Snowflake vs. BigQuery Pricing: The Bottom Line
BigQuery is the winner versus Snowflake in terms of storage prices: $20 (uncompressed) vs. $23 (compressed) for 1 terabyte of data per month. But with data compression & compute costs taken into account, BigQuery could end up being the more expensive solution.
Snowflake’s time-based pricing model likely makes it the better option for users who need constant runtime, or who will be executing hundreds or thousands of data-heavy queries every day. On the other hand, BigQuery’s query-based pricing model will be more cost-effective for users who do a lot of data mining, or who see spikes in their processing activity throughout the day.
Snowflake vs. BigQuery Performance
The next obvious point of comparison between Snowflake and BigQuery is performance—so how do both solutions stack up?
In a series of 2019 benchmark tests, technology blog GigaOm found that Snowflake consistently outperformed BigQuery on a number of metrics. (The tests also included two other cloud data warehouse options, Amazon Redshift and Azure SQL Data Warehouse.)
The tests used the industry-standard TPC-DS dataset, which is used to model “general-purpose decision support systems” based on the fictional data of an e-commerce retailer. GigaOm ran a total of 103 tests over the dataset, which had a total size of 30 terabytes.
Snowflake required a total of 5,793 seconds to complete all 103 TPC-DS queries. BigQuery, however, required more than sixfold the amount of time, at 37,283 seconds.
Of course, it’s too reductionist to say that Snowflake is faster than BigQuery for all use cases. For example, GigaOm found that BigQuery outperformed Snowflake on Query 44 of the benchmark tests, which involves finding the best-performing and worst-performing items as measured by net profit.
In addition, both Snowflake and BigQuery are under active development, with new features and performance enhancements arriving on a regular basis. Current and upcoming changes to Snowflake and BigQuery may shift the calculus on which data warehouse solution truly exhibits superior performance.
Snowflake vs. BigQuery Features
Pricing and performance are perhaps the two most important issues when choosing a data warehouse solution, but they’re not the only ones. In this section, we’ll discuss some other important factors to consider when deciding between Snowflake and BigQuery.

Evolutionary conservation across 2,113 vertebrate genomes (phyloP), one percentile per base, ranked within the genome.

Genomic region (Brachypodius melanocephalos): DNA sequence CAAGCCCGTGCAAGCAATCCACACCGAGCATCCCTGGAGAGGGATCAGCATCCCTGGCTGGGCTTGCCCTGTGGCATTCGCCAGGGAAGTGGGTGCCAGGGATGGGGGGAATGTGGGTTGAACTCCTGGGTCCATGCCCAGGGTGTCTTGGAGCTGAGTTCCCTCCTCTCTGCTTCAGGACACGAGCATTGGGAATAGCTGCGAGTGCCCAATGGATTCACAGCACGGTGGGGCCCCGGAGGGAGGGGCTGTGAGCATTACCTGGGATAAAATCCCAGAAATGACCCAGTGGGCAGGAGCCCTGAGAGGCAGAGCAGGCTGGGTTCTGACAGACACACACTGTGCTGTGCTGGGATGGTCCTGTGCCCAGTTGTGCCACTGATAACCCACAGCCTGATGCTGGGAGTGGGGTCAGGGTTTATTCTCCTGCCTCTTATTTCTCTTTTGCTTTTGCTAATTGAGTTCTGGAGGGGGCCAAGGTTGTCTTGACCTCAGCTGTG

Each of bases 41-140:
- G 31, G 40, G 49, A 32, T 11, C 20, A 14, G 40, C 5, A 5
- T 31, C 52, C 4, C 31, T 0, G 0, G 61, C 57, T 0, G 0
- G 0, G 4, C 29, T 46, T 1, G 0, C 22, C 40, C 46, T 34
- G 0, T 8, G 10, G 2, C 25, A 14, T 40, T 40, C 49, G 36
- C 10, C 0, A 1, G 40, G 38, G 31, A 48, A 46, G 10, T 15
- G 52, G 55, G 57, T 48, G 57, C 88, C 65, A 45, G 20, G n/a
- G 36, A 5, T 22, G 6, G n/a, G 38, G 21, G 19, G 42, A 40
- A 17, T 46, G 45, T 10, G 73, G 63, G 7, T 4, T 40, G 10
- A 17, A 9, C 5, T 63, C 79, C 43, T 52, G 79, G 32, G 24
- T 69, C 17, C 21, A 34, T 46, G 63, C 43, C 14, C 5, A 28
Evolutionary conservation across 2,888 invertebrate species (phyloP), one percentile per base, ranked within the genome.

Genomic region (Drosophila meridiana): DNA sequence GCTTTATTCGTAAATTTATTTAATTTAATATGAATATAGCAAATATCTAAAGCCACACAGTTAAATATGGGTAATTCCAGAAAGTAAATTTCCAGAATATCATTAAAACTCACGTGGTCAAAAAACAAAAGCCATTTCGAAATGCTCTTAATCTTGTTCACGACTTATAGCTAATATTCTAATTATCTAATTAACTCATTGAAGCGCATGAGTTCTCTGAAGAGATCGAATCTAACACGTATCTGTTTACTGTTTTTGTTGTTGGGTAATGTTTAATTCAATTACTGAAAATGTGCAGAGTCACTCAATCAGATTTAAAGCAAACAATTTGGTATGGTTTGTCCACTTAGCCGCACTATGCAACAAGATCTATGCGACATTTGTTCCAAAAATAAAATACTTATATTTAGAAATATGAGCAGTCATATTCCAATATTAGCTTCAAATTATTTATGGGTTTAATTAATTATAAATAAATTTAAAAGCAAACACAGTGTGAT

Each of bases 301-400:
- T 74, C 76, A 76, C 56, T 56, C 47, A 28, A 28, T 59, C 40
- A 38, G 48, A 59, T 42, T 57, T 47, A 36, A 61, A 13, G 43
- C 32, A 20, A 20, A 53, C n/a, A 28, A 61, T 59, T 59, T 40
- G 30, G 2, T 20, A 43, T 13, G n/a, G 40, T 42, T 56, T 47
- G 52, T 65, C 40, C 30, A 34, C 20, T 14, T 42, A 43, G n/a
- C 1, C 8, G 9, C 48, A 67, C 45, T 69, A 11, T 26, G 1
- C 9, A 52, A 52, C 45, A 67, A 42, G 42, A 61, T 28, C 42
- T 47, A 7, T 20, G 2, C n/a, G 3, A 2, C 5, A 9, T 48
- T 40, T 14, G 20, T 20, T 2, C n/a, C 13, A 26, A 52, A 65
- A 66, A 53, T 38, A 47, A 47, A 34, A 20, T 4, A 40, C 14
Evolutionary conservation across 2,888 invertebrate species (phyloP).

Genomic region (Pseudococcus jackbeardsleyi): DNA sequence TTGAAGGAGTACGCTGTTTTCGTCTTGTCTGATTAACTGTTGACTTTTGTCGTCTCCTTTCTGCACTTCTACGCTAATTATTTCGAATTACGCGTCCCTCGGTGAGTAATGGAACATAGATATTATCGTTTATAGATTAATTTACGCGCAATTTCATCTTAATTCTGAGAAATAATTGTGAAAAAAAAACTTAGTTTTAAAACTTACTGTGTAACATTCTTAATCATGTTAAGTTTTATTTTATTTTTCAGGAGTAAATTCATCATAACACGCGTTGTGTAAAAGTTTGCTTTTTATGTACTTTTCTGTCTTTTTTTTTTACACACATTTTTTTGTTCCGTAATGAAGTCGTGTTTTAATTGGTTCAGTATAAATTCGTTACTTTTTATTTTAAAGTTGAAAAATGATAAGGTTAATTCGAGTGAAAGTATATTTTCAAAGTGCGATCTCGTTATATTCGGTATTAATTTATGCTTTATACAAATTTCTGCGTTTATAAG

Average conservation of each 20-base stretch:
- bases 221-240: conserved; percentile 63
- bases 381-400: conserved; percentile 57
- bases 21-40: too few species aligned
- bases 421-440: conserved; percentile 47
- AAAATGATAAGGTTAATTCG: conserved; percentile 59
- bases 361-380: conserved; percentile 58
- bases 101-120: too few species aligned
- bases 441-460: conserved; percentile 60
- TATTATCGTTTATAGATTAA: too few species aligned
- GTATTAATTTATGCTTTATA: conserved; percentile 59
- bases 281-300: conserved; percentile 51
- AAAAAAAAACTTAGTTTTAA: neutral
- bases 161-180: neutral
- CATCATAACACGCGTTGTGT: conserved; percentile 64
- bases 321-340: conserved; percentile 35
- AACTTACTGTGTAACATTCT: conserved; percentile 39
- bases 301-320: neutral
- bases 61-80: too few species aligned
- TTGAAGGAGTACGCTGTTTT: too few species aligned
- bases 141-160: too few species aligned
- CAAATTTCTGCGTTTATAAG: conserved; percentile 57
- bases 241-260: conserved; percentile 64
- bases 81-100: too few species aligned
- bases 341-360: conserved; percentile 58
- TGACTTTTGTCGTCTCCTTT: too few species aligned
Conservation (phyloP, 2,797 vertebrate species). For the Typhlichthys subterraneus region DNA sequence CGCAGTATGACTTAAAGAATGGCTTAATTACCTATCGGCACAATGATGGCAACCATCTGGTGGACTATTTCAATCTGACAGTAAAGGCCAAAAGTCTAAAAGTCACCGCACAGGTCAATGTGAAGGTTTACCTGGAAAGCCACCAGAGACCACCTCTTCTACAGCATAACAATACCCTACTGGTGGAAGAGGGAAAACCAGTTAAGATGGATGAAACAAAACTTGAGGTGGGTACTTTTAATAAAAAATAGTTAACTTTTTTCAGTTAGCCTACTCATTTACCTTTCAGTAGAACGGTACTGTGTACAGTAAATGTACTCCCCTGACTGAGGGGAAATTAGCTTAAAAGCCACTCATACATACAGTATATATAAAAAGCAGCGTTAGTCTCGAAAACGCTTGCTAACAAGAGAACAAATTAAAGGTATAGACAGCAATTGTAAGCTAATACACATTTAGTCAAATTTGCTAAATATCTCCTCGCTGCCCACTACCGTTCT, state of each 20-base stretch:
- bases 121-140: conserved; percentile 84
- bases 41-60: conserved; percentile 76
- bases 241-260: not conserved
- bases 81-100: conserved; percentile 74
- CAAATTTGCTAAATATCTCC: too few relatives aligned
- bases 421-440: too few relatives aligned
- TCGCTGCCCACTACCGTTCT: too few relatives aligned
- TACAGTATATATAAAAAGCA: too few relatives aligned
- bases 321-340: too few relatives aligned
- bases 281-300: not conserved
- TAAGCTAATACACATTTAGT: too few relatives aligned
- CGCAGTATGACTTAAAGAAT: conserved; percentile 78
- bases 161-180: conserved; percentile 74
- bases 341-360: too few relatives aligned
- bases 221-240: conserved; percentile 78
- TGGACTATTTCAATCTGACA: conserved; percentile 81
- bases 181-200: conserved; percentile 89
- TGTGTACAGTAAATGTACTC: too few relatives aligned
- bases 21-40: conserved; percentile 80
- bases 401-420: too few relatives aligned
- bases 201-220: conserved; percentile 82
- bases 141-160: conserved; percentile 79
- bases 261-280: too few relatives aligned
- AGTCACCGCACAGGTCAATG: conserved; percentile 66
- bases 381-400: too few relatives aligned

Snowflake vs. BigQuery: Ease of Use
Both Snowflake and BigQuery fall on the “user-friendly” side of the spectrum when it comes to the question of ease of use.
On the business software review website G2, Snowflake has received average ease of use rating of 9.2 (compared to an average of 8.7 for all data warehouse solutions). Meanwhile, BigQuery earns still-respectable ease of use rating of 8.2.
For example, the fact that BigQuery is a serverless, fully managed data warehouse does much to help its usability score. Once their data is uploaded into the Google Cloud Platform, users can get started with BigQuery without a lengthy setup or configuration process.
While both Snowflake and BigQuery are easy to use, Integrate.io makes it even easier. With simple pre-built workflows and integrations, Integrate.io abstracts away the complexities of managing a data warehouse and lets you zero in on the results of your queries.
Snowflake vs. BigQuery: Scalability
Snowflake allows users to scale their compute and storage resources up and down independently. It includes automatic performance tuning and workload monitoring in order to improve query times while the platform is running.
BigQuery, meanwhile, handles the question of scalability entirely under the hood. As a serverless offering, BigQuery automatically provisions additional compute resources on an as-needed basis in order to handle large data workloads. This makes it easy to process even petabytes of data in a matter of just a few minutes.
Snowflake vs. BigQuery: Security
Organizations that process confidential or sensitive information—such as healthcare, financial, and retail data—need to be especially mindful when it comes to data warehouse security. The good news is that both Snowflake and BigQuery offer users enterprise-class security features to protect their data.
- Multi-factor authentication
- Support for OAuth and user SSO (single sign-on)
- IP whitelisting and blacklisting
- Access control
- Automatic data encryption
BigQuery, as well as other Google Cloud Platform solutions, provides automatic encryption for data both in transit and at rest. Google’s Cloud Identity and Access Management (IAM) feature enable administrators to fine-tune users’ access to cloud resources. BigQuery is also capable of meeting HIPAA and PCI DSS compliance standards.